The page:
Short-answer questions often have an answer space in which to write a response. The mark value of the question gives you an indication of the amount of time to spend answering the question, and the size of the space provides guidance for the expected length of the response. There is also advice regarding the length of time to allow for completing each section on the cover of the HSC exam papers.

How much should you write for extended exam responses?

The expected length for extended exam responses (except for English (Standard and Advanced) and ESL) is now included as a guide in the HSC examination specifications that you can find in the Assessment and Reporting documents for each course.

This length is presented as the approximate number of exam writing booklet pages based on average-sized handwriting, and/or an approximate number of words. The expected length for extended exam responses does not appear on the HSC exam paper.

Will HSC markers read all of your extended response if it is longer than the expected length?

Yes. The expected length for extended responses is included as a guide. You will not be penalised for responses of excess length: you may write less than or more than what is expected, and your responses will be marked on their merits. Your responses should be carefully planned rather than contain everything you know about a topic.

Where to write your answers

Exam papers, answer booklets and writing booklets will include instructions on how and where to record your answers. Read all the instructions carefully and write your answers in the appropriate places. Remember, your hard work and preparation will be wasted if the markers cannot find your answers!

In almost all exams, markers only mark one section or question and not the entire exam paper. Your answers to different questions or sections will be seen by different markers, so it is important that you answer in the correct spaces or booklets. Label your answers correctly and clearly. Don’t leave large amounts of unnecessary space between one question and the next. If you don’t write your answers in the correct spaces or booklet, you risk your work being overlooked by markers.

Depending on which exam you are doing, you may be given:

  • a personalised multiple-choice answer sheet
  • a question/answer booklet
  • a personalised question/answer booklet
  • a personalised writing booklet
  • a generic (non-personalised) writing booklet.

‘Personalised’ exam material

‘Personalised’ exam material has your student number, centre number and, generally, your name pre-printed on the front cover. Do not use another student’s personalised answer sheets or writing booklets. If you use another student’s personalised answer sheet, question/answer booklet or writing booklet, your work will be recorded as the other student’s work. If you need more space to write, ask for an extra generic writing booklet.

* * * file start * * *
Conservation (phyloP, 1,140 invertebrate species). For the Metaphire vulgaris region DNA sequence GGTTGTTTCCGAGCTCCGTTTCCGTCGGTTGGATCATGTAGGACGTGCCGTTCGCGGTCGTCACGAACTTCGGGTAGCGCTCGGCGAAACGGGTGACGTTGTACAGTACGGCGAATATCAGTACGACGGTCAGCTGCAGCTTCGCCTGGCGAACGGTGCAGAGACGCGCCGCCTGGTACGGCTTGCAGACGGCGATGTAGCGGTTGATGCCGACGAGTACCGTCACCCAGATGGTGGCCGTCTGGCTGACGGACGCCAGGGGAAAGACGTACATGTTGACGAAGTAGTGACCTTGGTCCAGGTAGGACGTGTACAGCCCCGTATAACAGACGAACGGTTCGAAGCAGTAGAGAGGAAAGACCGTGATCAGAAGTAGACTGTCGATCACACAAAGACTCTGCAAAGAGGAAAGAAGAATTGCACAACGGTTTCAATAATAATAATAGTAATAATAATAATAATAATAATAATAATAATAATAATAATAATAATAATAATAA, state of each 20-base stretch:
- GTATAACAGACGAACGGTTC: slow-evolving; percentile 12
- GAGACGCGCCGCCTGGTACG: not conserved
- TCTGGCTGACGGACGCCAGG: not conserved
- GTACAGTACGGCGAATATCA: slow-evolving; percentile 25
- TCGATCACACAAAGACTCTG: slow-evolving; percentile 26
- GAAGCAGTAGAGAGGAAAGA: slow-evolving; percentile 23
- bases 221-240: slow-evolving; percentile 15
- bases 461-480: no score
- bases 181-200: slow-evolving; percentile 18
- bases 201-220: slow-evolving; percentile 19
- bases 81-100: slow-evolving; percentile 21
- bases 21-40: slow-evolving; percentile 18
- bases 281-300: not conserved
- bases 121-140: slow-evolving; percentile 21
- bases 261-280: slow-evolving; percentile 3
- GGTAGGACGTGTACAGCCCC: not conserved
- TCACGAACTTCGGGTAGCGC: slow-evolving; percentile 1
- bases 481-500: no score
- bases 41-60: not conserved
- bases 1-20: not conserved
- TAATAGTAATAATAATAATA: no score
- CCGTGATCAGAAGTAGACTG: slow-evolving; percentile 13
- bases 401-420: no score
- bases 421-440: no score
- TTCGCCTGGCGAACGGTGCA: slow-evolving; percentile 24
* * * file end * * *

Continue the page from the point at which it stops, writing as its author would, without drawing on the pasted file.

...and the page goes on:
If a personalised writing booklet is pre-printed with the question number, you must use the booklet for that question only. For example, in Mathematics, writing booklets are labelled Question 11, Question 12, etc. If you have run out of room in the Question 11 booklet, don’t use the Question 12 writing booklet to complete Question 11. You may be marked against the wrong marking guidelines, and consequently not gain marks.

In some personalised question/answer booklets and writing booklets, there are areas where it says ‘Do not write’. These areas may be at the bottom of the page or at the edge in the centre of a multi-page booklet. Anything you write in these areas will NOT be marked. If you need more space to write, ask for an extra writing booklet.

Extra writing booklets

If you run out of space when answering a question on the exam paper, you should ask for an extra writing booklet and clearly indicate on the exam paper where the answer is continued.

  • Label the booklet(s) carefully so that it is clear which question is being answered
  • If you are using more than one writing booklet, tick the box on the last page of the booklet, to indicate that you have continued your answer in another booklet
  • Record how many writing booklets you have used for a question by labelling every booklet with the total number of booklets used for that question. For example, if you use three booklets for a question, you should indicate this in the boxes provided on the front cover by writing ‘1 of 3’ on the first booklet, ‘2 of 3’ on the second booklet, and ‘3 of 3’ on the third booklet.

If your booklets are not clearly labelled, your complete answer may not be marked.

Exams with question restrictions

In the Studies of Religion exams there are particular requirements about the questions you may answer.

In Section III of the Studies of Religion exam, you must answer a question that is on a different religious tradition from the question(s) you answered in Section II. If you answer two questions on the same religious tradition, you will only receive marks for one of the responses.